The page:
African-American Slavery
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African-American Slavery

Slave fort in Ghana
Slave fort (modern Ghana)

October 2016 - Although other people, both white and Native American, have been held as slaves in North America, the experience of the African people who were forced to come to North America as slaves was more unusual, because more than half of the people living in slave states were slaves.

Most of the people who became slaves in North America were from West Africa. You would be living in a village when outsiders attacked and captured you, and then they would sell you to somebody else, who sold you to somebody else, and in the end somebody would sell you to a white man who would keep you in a slave fort on the coast of Africa. Half of the people captured with you died of hunger or sickness, while you were walking to the coast.

Soon men with guns would force you to get on a ship, and they would take you to North America (or, more often, Brazil or the Caribbean). The ship was terrible - dirty, and stinky, and you were crowded like on a crowded bus, and you had to stay there for two or three months. You wore chains that fastened you to people on either side of you the whole time. You had to lie down because there wasn't even room to sit up, the ceiling was so low. Almost one out of ten of the people around you got sick and died. Sometimes people gave up and tried to starve themselves to death, but the sailors beat them or tortured them until they ate something. Sometimes people call this trip the Middle Passage.

Slave Auction
Selling people to be slaves

When you got to North America, you got a few weeks to get healthier, and you got a European-style dress or pants to wear, and then the slave trader sold you to whoever would pay the most for you. Most people went to southern states like Mississippi or Alabama to pick cotton, though a few people went further north, to the Carolinas, to plant and pick tobacco and rice and indigo - a blue dye for clothing.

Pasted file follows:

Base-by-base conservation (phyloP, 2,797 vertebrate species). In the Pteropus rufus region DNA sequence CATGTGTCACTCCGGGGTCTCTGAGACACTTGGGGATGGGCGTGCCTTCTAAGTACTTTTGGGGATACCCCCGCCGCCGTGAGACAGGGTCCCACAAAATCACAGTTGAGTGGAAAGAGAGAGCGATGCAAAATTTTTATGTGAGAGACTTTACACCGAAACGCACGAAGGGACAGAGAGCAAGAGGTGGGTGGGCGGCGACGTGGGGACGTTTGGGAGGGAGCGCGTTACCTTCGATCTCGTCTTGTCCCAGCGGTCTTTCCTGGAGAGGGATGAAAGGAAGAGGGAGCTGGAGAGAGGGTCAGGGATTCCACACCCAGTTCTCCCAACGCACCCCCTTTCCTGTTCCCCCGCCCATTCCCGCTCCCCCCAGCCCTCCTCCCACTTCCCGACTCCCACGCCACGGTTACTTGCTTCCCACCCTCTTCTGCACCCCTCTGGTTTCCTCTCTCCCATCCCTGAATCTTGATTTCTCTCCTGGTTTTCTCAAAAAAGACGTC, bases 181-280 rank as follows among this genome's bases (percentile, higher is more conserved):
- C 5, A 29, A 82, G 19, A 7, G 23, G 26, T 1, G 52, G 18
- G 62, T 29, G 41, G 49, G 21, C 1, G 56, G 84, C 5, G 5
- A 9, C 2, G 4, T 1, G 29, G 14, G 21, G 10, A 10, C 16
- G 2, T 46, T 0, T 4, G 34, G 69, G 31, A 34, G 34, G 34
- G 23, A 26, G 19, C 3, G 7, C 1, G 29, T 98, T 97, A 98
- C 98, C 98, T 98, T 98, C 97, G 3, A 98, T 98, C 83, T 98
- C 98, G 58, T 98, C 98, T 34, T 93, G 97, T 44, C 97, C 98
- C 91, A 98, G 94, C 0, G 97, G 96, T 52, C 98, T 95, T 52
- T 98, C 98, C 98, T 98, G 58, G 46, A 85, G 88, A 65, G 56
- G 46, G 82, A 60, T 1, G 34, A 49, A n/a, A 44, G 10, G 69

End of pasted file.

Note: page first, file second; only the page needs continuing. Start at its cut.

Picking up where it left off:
Learn by Doing - Slavery Project
What was it like to be a slave?

Bibliography and further reading about American slavery:

More about slavery
Black people after the Civil War
The Civil Rights movement
American History
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Karen Carr is Associate Professor Emerita, Department of History, Portland State University. She holds a doctorate in Classical Art and Archaeology from the University of Michigan. Follow her on Instagram, Pinterest, or Twitter, or buy her book, Vandals to Visigoths.
Karen Carr is Associate Professor Emerita, Department of History, Portland State University. She holds a doctorate in Classical Art and Archaeology from the University of Michigan. Follow her on Instagram or Twitter, or buy her book, Vandals to Visigoths.
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